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When a plano-convex lens is placed on the top of a flat glass surface a thin air film is formed between the two surfaces as shown in the figure. The thickness of air film varies from zero at the point of contact to some value t at point P. If the radius of curvature R of the lens is much greater than the distance r, and if the system is viewed from above, a pattern of bright and dark rings is observed as shown in a figure. The rings in the fringes are called Newton’s rings.

Let R be the radius of curvature of the lens, AOB be the vertical section of the lens surface through its centre of curvature C as shown in the figure. The lens is in contact at O with the plane glass plate MON, in such a manner that the points B and A are equidistant from O. The circle AOBE is completed and the diameter ODCE is drawn. BN and AM are drawn perpendicular to the plate MN and let AM = BN = t where t is the maximum thickness of the air film.

When light is incident on a thin film, a part of it is reflected at the upper surface and the rest is transmitted into the medium. It is again partly reflected at the lower surface and emerges out of the upper surface. The two beams of light, one reflected at the upper surface and the other reflected at the lower surface M give rise to the phenomenon of interference. The path difference is given by 2 µt cos r where µ is the refractive index of the medium i.e. at M or N, a further phase change of p or path difference λ/2 takes place. Hence,

$$ \text {Total path difference} = 2\mu t \cos r + \frac {\lambda }{2} $$

In a case of a thin air film enclosed between two glass surfaces and for normal incidence i = r = 0 and hence cos r = 1.

Also for air, the refractive index is unity.

$$\text {Path difference} = 2t + \frac {\lambda }{2} $$

For maximum intensity of bright rings

\begin{align*} 2t + \frac {\lambda }{2} = n\lambda \\ \text {or,} \: 2t = (2n-1) \frac {\lambda }{2} \dots (i) \\ \end{align*}

For minimum intensity of dark rings

$$ 2t = n\lambda \dots (ii) $$

**Radii of rings**

From figure (iii), we have

\begin{align*} \: AD \times DB &= OD \times DE \\ &= OD \times (2R – OD) \\ &= 2Rt – OD^2 \\ AD \times BD &= 2RT \dots (iii) \\ \end{align*}

Since OD, the thickness of air film is very small, OD^{2} can be neglected as compared to 2Rt. If r is the radius of the n^{th} ring, then

$$ AD = BD = r$$

\begin{align*} \text {Then equation} \: (iii) \text {can be written as} \\ r\times r &= 2Rt \\ \text {i.e.} \: r^2 &= 2Rt \\ \therefore 2t &= \frac {r^2}{R} \dots (iv) \\ \text {Substituting the value of 2t in equation} \: (i) \text {for bright rings we have} \\ \frac {r^2}{R} = (2n-1) \frac {\lambda }{2} \\ \text {radius of}\: n^{th} \text {bright ring}\\ r =\sqrt {\frac {(2n-1)\lambda R}{2}} \dots (v)\\ \text {Substituting the value of 2t in equation} \: (ii) \text {for dark rings, we have} \\ \frac {r^2}{R} = n\lambda \\ \text {or,} \: r^2 = n\lambda R \\ \therefore \text {Radius of}\: n^{th} \: \text {dark ring} \\ r = \sqrt {n\lambda R} \\\end{align*}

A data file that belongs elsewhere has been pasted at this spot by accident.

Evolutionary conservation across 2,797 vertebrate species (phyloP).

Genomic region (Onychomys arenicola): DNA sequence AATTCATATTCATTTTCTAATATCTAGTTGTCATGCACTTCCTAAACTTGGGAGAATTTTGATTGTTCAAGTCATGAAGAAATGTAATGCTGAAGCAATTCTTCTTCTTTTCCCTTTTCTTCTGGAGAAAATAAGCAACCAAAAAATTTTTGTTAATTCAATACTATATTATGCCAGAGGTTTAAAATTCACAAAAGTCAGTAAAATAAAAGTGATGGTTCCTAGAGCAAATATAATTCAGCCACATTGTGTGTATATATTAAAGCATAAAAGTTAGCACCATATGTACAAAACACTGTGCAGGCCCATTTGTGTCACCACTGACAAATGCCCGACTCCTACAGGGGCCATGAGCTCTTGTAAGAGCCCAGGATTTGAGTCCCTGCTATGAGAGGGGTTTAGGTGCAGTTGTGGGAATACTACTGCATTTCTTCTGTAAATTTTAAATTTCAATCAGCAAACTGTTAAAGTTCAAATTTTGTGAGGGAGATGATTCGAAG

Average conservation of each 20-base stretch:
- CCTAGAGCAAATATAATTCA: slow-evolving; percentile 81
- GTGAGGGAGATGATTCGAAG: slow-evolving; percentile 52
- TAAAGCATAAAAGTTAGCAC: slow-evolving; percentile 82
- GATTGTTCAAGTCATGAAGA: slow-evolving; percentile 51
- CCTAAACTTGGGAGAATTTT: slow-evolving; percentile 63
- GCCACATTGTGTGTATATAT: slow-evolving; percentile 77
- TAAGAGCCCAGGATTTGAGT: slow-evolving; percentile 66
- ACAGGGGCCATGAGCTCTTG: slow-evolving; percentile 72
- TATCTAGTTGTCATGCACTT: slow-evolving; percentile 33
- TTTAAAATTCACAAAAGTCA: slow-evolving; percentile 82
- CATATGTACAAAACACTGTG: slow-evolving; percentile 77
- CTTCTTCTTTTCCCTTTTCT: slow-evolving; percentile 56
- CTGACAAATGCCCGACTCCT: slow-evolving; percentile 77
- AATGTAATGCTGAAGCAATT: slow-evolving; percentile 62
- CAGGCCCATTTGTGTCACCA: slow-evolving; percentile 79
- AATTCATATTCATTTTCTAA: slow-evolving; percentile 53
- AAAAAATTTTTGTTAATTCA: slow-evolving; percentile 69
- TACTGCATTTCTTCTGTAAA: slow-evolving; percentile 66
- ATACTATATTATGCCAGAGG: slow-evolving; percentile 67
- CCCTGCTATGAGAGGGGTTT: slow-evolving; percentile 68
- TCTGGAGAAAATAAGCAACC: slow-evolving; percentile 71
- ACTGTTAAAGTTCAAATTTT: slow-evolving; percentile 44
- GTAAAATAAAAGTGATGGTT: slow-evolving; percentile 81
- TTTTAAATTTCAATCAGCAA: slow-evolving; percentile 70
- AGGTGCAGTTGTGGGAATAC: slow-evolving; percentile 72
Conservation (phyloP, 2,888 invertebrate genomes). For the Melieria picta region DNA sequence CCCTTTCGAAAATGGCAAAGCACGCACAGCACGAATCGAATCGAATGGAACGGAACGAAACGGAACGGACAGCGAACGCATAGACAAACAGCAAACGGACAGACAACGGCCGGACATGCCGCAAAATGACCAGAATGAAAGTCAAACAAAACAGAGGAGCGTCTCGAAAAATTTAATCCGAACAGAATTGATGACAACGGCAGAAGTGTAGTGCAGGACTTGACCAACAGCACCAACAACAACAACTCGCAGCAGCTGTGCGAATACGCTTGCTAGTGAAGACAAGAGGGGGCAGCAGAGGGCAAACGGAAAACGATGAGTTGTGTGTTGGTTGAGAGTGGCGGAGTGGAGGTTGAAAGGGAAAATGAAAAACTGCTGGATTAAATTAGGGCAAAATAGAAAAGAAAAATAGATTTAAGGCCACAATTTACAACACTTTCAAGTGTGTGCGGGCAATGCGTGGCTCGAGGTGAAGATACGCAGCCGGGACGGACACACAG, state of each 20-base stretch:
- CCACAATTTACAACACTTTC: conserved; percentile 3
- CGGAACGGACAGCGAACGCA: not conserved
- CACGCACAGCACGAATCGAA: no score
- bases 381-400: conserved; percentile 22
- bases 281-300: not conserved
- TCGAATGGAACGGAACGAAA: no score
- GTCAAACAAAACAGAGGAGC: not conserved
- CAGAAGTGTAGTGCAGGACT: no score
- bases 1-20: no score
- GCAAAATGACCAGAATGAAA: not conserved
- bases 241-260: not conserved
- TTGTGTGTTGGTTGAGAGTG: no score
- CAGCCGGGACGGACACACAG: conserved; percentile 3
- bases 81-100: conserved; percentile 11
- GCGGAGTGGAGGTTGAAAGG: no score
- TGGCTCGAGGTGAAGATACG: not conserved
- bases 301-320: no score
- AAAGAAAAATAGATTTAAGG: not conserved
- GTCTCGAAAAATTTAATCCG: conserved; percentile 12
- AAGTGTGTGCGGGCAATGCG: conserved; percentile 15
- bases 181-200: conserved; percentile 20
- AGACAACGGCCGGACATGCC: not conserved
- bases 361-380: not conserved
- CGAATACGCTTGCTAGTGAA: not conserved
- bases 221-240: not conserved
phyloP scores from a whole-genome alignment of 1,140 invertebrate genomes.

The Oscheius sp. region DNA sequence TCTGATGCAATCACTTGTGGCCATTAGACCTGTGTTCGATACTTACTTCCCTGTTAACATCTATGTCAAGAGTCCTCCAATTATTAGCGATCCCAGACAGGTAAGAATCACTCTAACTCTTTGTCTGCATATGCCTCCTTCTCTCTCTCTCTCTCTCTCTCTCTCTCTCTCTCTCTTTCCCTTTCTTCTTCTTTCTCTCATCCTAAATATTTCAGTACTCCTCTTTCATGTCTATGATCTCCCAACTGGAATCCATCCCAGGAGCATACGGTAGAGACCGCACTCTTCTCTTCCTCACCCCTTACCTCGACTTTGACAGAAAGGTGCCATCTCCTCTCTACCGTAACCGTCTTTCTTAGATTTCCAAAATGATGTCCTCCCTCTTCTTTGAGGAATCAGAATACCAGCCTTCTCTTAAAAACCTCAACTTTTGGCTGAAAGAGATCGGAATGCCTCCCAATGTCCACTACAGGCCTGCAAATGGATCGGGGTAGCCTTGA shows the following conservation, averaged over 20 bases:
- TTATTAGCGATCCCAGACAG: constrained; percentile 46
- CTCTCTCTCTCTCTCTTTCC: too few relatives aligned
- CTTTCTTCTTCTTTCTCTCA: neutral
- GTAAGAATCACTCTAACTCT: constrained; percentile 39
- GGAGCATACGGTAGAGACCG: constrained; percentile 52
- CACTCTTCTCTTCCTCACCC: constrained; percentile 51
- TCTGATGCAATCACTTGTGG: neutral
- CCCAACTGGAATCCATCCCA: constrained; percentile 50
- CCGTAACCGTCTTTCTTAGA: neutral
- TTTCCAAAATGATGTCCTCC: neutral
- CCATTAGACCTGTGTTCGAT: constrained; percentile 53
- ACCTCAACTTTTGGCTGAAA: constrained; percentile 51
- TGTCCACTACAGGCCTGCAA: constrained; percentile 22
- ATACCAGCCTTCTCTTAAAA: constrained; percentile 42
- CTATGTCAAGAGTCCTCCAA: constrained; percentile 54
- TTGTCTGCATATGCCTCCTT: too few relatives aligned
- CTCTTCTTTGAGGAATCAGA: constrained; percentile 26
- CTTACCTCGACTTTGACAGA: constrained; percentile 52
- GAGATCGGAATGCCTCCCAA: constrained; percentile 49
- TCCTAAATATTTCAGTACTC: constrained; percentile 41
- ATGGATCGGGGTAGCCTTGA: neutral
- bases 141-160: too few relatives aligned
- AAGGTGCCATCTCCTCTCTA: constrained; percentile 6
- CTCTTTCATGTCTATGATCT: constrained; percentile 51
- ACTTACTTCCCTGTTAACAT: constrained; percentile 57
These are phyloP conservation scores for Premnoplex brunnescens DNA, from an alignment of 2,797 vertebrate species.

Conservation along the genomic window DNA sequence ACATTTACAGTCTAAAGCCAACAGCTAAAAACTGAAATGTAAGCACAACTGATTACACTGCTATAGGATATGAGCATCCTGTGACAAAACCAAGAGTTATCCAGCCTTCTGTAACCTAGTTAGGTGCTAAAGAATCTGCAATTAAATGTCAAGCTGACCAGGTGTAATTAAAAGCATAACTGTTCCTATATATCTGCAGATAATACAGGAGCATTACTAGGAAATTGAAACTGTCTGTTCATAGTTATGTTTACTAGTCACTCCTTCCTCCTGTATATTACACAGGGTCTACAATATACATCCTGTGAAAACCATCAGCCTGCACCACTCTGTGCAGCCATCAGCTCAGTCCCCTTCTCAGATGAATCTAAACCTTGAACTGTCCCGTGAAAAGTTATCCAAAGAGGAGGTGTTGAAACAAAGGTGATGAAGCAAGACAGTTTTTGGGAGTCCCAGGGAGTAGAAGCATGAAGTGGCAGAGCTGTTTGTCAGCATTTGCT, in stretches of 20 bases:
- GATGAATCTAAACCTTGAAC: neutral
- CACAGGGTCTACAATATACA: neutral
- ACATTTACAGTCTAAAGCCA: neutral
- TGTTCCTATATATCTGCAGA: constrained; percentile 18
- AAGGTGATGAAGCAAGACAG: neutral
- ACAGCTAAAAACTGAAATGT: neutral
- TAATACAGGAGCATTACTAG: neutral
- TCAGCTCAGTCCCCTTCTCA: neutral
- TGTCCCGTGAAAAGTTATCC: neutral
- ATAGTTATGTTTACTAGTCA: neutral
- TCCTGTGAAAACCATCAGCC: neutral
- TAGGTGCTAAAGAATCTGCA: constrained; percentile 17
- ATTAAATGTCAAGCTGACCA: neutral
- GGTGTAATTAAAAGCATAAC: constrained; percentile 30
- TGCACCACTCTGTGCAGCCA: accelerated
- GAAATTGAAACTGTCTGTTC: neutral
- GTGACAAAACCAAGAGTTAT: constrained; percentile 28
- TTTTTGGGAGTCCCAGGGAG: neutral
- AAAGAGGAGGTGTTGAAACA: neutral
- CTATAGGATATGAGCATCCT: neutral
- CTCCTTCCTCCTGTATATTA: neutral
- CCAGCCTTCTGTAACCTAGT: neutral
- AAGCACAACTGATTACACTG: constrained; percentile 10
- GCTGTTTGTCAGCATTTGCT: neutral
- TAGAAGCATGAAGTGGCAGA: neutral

From equation (v), we find that the radius of the n^{th} dark ring proportional to the square root of natural numbers \(\text {i.e.} \: R \propto \sqrt {n} \).

Figure shown is an experimental arrangement for the determination of wavelength of sodium light. S is a source of sodium light. A parallel beam of light from the lens L_{1} is reflected by the glass plate G inclined at an angle of 45^{o} to the horizontal. L is a plano-convex lens of large focal length. Newton’s strings are viewed through the eyepiece of the travelling microscope M focused on the sir film. Circular bright and dark rings are seen with the dark central fringe. With the help of travelling microscope measure the diameter of the n^{th} dark ring.

\begin{align*} \text {let} \: D_n \text {be the diameter of the} \: n^{th} \text {ring and} \\ r_n^2 = n\lambda R \\ \text {But} \: r_n = \frac {D_n}{2}, \\ \frac {D_n^2}{4} = n \lambda R \\ \text {or,} \: D_n^2 = 4n \lambda R \dots (i) \\ \text {The diameter of the} \: (n+m)^{th} \: \text {dark ring is measured. Let it be}\: D_{n+m} \\ \therefore D^2_{n\times m} = 4(n + m) \lambda R \dots (ii) \\ \text {Subtracting} \: (i) \text {from} \: (ii), \text {we get} \\ \therefore (D_{n+m})^2 – (D_n)^2 = 4m \lambda R \dots (ii) \\ \text {or,} \: \lambda = \frac {( D_{n+m})^2 – (D_n)^2} {4mR} \\ \end{align*}

Hence, the wavelength λ of the sodium light can be measured.

Reference

Manu Kumar Khatry, Manoj Kumar Thapa, et al. *Principle of Physics*. Kathmandu: Ayam publication PVT LTD, 2010.

S.K. Gautam, J.M. Pradhan. *A text Book of Physics*. Kathmandu: Surya Publication, 2003.

If the radius of curvature R of the lens is much greater than the distance r, and if the system is viewed from above, a pattern of bright and dark rings which are called Newton’s rings.

Circular bright and dark rings are seen with the dark central fringe.

Wavelength of light is \(\lambda = \frac {( D_{n+m})^2 – (D_n)^2} {4mR}\)

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